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National Pothole Day – Your rights and how to claim for damage to your vehicle
15 January 2021, 12:40 | Updated: 15 January 2021, 17:02
Today marks National Pothole Day, serving as a good reminder that potholes continue to be a problem on our roads and what your rights are if your vehicle is damaged due to a pothole.
Here is everything you need to know:
The law relating to potholes and liability for road maintenance is predominantly set out in Section 58 of the Highways Act 1980. The Act outlines the legal responsibilities and duty of care of road owners, which is normally highway agencies and local councils (“Authorities”), for ensuring that roads are safe and passable, so as to avoid causing injury (or damage to property) to those that use these areas.
However, section 58 also provides the Authorities with a defence (known as a statutory defence) to claims.
This statutory defence allows a council or highways agency to defend claims on the basis that they had taken reasonable measures to ensure problems such as potholes are found and dealt with swiftly.
All councils should have a reasonable system in place whereby they regularly inspect roads and repair them if necessary. Provided they have followed their system as they should and can show that the pothole in question had not already been reported to them, they may be able to reject your claim. However, if you can prove that they have not, or that their system differs from the recommendations of the national recommended standards for highway maintenance, then you may be able to claim.
You can find the current code of practice and the "Well Maintained Highways" guidelines councils need to adhere to here: http://www.ukroadsliaisongroup.org/roads/code_of_practice.htm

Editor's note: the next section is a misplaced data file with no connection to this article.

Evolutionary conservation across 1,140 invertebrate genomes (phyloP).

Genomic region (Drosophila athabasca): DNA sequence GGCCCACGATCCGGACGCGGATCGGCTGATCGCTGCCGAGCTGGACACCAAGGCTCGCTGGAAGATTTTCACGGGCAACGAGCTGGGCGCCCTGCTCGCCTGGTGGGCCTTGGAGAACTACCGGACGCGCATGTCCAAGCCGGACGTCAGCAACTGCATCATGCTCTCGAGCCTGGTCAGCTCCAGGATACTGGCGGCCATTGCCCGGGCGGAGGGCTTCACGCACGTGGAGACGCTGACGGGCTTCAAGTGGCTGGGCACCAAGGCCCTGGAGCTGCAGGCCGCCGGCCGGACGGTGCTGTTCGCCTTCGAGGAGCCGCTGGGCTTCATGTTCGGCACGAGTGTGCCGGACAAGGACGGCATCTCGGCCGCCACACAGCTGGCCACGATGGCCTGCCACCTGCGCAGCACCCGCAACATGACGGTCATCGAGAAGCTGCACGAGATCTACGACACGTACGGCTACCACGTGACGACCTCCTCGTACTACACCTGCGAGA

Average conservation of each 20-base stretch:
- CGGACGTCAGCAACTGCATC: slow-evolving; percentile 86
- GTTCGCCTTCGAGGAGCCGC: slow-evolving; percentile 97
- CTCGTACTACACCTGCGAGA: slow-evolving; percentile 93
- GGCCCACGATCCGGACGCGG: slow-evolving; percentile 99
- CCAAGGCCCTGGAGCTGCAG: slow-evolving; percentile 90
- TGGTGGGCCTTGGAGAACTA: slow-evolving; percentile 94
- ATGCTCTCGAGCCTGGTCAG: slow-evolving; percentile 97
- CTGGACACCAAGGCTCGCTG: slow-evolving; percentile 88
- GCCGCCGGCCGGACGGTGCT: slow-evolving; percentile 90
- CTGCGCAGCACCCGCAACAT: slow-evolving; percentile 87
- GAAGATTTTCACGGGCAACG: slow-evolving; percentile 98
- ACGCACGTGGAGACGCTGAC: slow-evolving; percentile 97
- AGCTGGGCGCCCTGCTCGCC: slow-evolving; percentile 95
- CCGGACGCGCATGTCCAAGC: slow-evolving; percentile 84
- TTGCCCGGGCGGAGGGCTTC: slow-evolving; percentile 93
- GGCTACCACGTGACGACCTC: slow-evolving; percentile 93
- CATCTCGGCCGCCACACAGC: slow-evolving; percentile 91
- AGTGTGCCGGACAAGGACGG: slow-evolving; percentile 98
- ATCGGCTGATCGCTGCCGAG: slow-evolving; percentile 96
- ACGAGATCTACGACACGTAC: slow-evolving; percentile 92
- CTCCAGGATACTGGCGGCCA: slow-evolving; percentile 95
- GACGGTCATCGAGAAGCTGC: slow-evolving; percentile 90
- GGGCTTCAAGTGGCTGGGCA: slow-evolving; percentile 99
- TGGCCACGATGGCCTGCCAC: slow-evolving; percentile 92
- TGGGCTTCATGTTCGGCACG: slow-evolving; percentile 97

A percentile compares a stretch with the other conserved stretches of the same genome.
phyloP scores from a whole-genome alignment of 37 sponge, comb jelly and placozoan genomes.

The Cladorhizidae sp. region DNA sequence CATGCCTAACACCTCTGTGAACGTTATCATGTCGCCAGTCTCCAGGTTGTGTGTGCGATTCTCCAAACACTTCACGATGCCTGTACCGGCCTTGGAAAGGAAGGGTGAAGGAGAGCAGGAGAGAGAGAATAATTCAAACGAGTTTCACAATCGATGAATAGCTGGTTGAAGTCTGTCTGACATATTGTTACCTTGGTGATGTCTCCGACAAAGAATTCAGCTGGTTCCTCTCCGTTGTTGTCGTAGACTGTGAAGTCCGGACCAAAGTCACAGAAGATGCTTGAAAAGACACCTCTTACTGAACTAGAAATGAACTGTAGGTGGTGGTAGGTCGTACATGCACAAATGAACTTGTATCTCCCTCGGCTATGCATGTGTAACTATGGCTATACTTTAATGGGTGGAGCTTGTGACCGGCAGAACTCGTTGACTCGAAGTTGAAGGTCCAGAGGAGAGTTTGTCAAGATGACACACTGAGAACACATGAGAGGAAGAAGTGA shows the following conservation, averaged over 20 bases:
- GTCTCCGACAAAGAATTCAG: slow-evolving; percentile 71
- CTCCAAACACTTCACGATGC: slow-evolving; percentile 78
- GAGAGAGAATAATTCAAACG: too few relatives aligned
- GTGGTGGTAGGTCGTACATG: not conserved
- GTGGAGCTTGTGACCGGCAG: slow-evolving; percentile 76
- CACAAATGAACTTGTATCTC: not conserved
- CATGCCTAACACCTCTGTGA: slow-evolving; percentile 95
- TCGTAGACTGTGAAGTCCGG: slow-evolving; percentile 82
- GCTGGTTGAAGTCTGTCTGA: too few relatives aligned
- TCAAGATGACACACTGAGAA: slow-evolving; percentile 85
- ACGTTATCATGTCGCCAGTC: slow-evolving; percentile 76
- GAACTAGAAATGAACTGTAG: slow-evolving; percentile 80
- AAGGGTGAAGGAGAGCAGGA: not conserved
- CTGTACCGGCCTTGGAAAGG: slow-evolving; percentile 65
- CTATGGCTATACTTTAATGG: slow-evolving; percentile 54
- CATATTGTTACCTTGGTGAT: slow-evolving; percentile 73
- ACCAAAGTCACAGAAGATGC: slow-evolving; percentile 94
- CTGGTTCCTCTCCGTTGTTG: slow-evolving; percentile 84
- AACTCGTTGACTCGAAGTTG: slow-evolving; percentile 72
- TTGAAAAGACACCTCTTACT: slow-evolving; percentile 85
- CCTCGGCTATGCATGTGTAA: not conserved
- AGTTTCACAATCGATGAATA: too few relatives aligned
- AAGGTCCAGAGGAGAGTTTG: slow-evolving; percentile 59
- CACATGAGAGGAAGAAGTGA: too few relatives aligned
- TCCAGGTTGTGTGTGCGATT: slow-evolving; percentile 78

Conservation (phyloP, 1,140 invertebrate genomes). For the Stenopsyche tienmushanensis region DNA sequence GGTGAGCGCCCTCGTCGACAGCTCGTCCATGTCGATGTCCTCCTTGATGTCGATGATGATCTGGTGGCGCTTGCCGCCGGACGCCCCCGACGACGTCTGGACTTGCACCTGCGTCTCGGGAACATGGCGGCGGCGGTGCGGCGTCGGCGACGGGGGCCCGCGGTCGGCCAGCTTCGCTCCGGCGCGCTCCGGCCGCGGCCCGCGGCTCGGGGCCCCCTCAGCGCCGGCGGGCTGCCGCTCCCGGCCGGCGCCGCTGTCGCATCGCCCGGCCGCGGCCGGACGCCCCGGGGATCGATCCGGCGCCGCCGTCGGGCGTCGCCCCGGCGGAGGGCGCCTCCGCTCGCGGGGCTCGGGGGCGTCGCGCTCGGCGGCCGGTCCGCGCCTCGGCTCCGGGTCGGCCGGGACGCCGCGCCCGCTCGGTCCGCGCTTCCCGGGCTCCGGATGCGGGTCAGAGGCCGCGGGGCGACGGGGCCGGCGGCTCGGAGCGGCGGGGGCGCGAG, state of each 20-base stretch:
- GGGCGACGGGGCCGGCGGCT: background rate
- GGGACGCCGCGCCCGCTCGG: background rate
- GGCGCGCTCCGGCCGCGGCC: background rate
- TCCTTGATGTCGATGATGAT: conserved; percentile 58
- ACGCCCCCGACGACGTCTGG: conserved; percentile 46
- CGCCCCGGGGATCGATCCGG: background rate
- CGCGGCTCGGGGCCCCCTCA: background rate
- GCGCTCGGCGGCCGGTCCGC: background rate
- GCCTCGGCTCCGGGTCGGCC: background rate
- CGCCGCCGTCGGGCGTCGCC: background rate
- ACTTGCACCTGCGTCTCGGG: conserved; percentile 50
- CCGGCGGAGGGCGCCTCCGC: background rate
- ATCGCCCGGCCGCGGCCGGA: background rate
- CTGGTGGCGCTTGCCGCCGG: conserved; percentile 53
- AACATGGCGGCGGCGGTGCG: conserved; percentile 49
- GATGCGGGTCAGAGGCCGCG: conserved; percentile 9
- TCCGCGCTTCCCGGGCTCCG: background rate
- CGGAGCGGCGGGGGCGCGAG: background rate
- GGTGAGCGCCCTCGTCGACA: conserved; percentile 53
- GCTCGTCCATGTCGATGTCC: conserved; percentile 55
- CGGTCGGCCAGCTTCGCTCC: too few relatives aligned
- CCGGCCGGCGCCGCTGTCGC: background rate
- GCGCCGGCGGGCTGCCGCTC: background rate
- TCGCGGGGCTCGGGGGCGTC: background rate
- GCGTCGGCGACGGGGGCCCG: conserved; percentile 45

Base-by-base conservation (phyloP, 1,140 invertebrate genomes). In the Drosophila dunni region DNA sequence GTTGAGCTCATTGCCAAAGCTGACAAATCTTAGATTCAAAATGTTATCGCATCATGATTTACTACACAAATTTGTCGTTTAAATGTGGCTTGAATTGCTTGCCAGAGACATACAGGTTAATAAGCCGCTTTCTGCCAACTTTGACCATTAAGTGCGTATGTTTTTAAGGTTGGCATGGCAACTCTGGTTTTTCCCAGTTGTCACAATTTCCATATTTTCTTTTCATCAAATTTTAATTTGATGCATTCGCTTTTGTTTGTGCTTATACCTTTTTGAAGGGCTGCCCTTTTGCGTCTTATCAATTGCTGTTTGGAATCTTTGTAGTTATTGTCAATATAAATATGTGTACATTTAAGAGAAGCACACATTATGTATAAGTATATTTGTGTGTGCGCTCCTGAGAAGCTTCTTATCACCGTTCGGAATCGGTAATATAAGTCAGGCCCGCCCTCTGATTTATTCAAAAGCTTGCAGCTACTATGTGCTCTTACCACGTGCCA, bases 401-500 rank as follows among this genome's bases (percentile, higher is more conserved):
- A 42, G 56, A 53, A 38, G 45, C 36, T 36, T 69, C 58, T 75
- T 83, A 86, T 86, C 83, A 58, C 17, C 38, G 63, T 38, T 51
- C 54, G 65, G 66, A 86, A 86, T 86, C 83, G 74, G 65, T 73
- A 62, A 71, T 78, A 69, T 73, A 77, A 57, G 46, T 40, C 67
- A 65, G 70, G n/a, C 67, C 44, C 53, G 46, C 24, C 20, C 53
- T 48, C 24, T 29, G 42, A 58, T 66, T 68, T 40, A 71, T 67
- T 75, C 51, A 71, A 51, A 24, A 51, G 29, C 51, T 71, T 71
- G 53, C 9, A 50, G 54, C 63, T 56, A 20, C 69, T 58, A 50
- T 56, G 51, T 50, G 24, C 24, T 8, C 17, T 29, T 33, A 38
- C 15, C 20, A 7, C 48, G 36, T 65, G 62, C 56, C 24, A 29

You can therefore see that to be successful with a claim, you need to do some homework first so that you have a full appreciation of what steps the Authority has taken in relation to maintenance and what it already knew or did not know about the pothole.
INVESTIGATING THE FACTS
Before even thinking about lodging a claim you need to be armed with lots of facts and evidence:
1. Photographs – if it is safe to do so take photographs of the pothole. This is to evidence:
a. the location on the road (also noting the lateral position of the pothole, i.e. was it in the wheel tracks, near the edge of the road, etc.);
b. the width of the pothole and
c. the depth of the pothole. You should also take photographs of the damage to your vehicle.
2. Location – you will need to show the geographical location of the pothole and road. Many people are now using Google Earth to do this.
3. Authority conduct – for this you will need to make a freedom of information request.
Under the Freedom of Information Act 2000 and the Environmental Information Regulations 2004 you are entitled to any information that is held by a council or highways agency about a road and the safety inspections of it. As the authorities will rely on safety inspections to reject your claim, you will need information about how and when these inspections are undertaken.
If you type the name of the authority you intend to claim against and the words "freedom of information" into an internet search engine, you should find a web page that will tell you all you need about how to make a request from them.